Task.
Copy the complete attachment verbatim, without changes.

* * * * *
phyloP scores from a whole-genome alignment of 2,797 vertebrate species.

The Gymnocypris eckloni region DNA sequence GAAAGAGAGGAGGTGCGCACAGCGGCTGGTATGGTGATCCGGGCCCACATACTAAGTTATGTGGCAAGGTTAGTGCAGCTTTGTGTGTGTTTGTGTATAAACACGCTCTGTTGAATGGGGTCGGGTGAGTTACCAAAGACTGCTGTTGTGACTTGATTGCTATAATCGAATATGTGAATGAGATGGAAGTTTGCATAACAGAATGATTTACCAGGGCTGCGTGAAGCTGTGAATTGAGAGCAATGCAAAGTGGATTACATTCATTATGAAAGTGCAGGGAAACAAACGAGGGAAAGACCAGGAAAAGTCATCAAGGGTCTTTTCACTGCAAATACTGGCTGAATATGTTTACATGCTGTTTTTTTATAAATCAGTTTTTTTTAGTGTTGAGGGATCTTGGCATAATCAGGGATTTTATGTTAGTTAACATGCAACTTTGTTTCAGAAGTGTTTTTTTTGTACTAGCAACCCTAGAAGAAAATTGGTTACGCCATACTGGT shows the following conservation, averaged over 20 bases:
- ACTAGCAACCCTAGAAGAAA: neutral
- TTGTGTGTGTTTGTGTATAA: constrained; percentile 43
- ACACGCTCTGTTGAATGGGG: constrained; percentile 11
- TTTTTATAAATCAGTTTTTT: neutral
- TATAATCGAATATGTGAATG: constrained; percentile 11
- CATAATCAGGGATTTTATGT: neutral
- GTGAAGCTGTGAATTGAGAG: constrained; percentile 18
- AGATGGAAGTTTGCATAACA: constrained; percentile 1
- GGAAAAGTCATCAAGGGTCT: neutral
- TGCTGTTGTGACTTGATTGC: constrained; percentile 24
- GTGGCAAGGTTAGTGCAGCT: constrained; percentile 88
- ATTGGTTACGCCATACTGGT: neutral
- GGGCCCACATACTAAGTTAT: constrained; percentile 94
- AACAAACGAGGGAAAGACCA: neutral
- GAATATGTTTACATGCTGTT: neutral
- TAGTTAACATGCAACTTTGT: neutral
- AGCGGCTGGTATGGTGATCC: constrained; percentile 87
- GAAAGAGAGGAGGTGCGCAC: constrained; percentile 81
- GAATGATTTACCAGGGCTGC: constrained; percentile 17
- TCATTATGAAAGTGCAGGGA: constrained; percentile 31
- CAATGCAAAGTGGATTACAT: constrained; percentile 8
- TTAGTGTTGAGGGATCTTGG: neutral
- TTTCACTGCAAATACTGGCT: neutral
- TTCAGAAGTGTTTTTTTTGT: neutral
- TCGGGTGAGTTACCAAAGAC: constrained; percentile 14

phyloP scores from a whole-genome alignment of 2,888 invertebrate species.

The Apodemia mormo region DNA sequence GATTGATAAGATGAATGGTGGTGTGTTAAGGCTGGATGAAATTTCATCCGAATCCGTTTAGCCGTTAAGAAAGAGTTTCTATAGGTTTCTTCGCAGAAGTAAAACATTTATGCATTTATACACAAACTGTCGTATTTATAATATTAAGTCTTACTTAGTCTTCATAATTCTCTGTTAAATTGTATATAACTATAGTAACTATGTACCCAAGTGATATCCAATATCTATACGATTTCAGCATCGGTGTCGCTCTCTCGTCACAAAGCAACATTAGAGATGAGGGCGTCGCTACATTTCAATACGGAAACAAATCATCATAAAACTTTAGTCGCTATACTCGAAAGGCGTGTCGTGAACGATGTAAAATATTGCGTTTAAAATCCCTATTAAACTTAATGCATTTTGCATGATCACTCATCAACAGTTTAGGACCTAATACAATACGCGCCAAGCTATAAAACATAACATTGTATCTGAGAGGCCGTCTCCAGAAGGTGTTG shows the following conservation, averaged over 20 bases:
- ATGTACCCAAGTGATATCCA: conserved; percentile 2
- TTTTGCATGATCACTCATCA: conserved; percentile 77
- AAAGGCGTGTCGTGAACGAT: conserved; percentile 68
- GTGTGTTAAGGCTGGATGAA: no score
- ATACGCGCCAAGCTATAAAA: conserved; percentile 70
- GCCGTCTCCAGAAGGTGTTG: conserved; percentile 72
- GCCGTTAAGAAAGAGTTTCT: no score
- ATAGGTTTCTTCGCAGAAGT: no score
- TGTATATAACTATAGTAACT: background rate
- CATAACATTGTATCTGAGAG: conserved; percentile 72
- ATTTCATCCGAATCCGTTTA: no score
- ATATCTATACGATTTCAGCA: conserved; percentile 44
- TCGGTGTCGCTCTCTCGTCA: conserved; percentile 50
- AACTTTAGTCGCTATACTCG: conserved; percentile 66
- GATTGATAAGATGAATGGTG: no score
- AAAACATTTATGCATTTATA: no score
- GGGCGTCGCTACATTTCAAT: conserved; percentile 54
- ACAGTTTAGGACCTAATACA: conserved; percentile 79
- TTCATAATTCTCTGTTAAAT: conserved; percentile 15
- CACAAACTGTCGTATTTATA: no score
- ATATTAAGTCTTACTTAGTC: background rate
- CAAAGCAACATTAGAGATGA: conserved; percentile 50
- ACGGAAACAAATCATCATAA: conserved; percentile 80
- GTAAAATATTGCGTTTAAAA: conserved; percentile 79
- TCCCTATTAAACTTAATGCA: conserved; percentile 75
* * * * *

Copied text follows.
phyloP scores from a whole-genome alignment of 2,797 vertebrate species.

The Gymnocypris eckloni region DNA sequence GAAAGAGAGGAGGTGCGCACAGCGGCTGGTATGGTGATCCGGGCCCACATACTAAGTTATGTGGCAAGGTTAGTGCAGCTTTGTGTGTGTTTGTGTATAAACACGCTCTGTTGAATGGGGTCGGGTGAGTTACCAAAGACTGCTGTTGTGACTTGATTGCTATAATCGAATATGTGAATGAGATGGAAGTTTGCATAACAGAATGATTTACCAGGGCTGCGTGAAGCTGTGAATTGAGAGCAATGCAAAGTGGATTACATTCATTATGAAAGTGCAGGGAAACAAACGAGGGAAAGACCAGGAAAAGTCATCAAGGGTCTTTTCACTGCAAATACTGGCTGAATATGTTTACATGCTGTTTTTTTATAAATCAGTTTTTTTTAGTGTTGAGGGATCTTGGCATAATCAGGGATTTTATGTTAGTTAACATGCAACTTTGTTTCAGAAGTGTTTTTTTTGTACTAGCAACCCTAGAAGAAAATTGGTTACGCCATACTGGT shows the following conservation, averaged over 20 bases:
- ACTAGCAACCCTAGAAGAAA: neutral
- TTGTGTGTGTTTGTGTATAA: constrained; percentile 43
- ACACGCTCTGTTGAATGGGG: constrained; percentile 11
- TTTTTATAAATCAGTTTTTT: neutral
- TATAATCGAATATGTGAATG: constrained; percentile 11
- CATAATCAGGGATTTTATGT: neutral
- GTGAAGCTGTGAATTGAGAG: constrained; percentile 18
- AGATGGAAGTTTGCATAACA: constrained; percentile 1
- GGAAAAGTCATCAAGGGTCT: neutral
- TGCTGTTGTGACTTGATTGC: constrained; percentile 24
- GTGGCAAGGTTAGTGCAGCT: constrained; percentile 88
- ATTGGTTACGCCATACTGGT: neutral
- GGGCCCACATACTAAGTTAT: constrained; percentile 94
- AACAAACGAGGGAAAGACCA: neutral
- GAATATGTTTACATGCTGTT: neutral
- TAGTTAACATGCAACTTTGT: neutral
- AGCGGCTGGTATGGTGATCC: constrained; percentile 87
- GAAAGAGAGGAGGTGCGCAC: constrained; percentile 81
- GAATGATTTACCAGGGCTGC: constrained; percentile 17
- TCATTATGAAAGTGCAGGGA: constrained; percentile 31
- CAATGCAAAGTGGATTACAT: constrained; percentile 8
- TTAGTGTTGAGGGATCTTGG: neutral
- TTTCACTGCAAATACTGGCT: neutral
- TTCAGAAGTGTTTTTTTTGT: neutral
- TCGGGTGAGTTACCAAAGAC: constrained; percentile 14

phyloP scores from a whole-genome alignment of 2,888 invertebrate species.

The Apodemia mormo region DNA sequence GATTGATAAGATGAATGGTGGTGTGTTAAGGCTGGATGAAATTTCATCCGAATCCGTTTAGCCGTTAAGAAAGAGTTTCTATAGGTTTCTTCGCAGAAGTAAAACATTTATGCATTTATACACAAACTGTCGTATTTATAATATTAAGTCTTACTTAGTCTTCATAATTCTCTGTTAAATTGTATATAACTATAGTAACTATGTACCCAAGTGATATCCAATATCTATACGATTTCAGCATCGGTGTCGCTCTCTCGTCACAAAGCAACATTAGAGATGAGGGCGTCGCTACATTTCAATACGGAAACAAATCATCATAAAACTTTAGTCGCTATACTCGAAAGGCGTGTCGTGAACGATGTAAAATATTGCGTTTAAAATCCCTATTAAACTTAATGCATTTTGCATGATCACTCATCAACAGTTTAGGACCTAATACAATACGCGCCAAGCTATAAAACATAACATTGTATCTGAGAGGCCGTCTCCAGAAGGTGTTG shows the following conservation, averaged over 20 bases:
- ATGTACCCAAGTGATATCCA: conserved; percentile 2
- TTTTGCATGATCACTCATCA: conserved; percentile 77
- AAAGGCGTGTCGTGAACGAT: conserved; percentile 68
- GTGTGTTAAGGCTGGATGAA: no score
- ATACGCGCCAAGCTATAAAA: conserved; percentile 70
- GCCGTCTCCAGAAGGTGTTG: conserved; percentile 72
- GCCGTTAAGAAAGAGTTTCT: no score
- ATAGGTTTCTTCGCAGAAGT: no score
- TGTATATAACTATAGTAACT: background rate
- CATAACATTGTATCTGAGAG: conserved; percentile 72
- ATTTCATCCGAATCCGTTTA: no score
- ATATCTATACGATTTCAGCA: conserved; percentile 44
- TCGGTGTCGCTCTCTCGTCA: conserved; percentile 50
- AACTTTAGTCGCTATACTCG: conserved; percentile 66
- GATTGATAAGATGAATGGTG: no score
- AAAACATTTATGCATTTATA: no score
- GGGCGTCGCTACATTTCAAT: conserved; percentile 54
- ACAGTTTAGGACCTAATACA: conserved; percentile 79
- TTCATAATTCTCTGTTAAAT: conserved; percentile 15
- CACAAACTGTCGTATTTATA: no score
- ATATTAAGTCTTACTTAGTC: background rate
- CAAAGCAACATTAGAGATGA: conserved; percentile 50
- ACGGAAACAAATCATCATAA: conserved; percentile 80
- GTAAAATATTGCGTTTAAAA: conserved; percentile 79
- TCCCTATTAAACTTAATGCA: conserved; percentile 75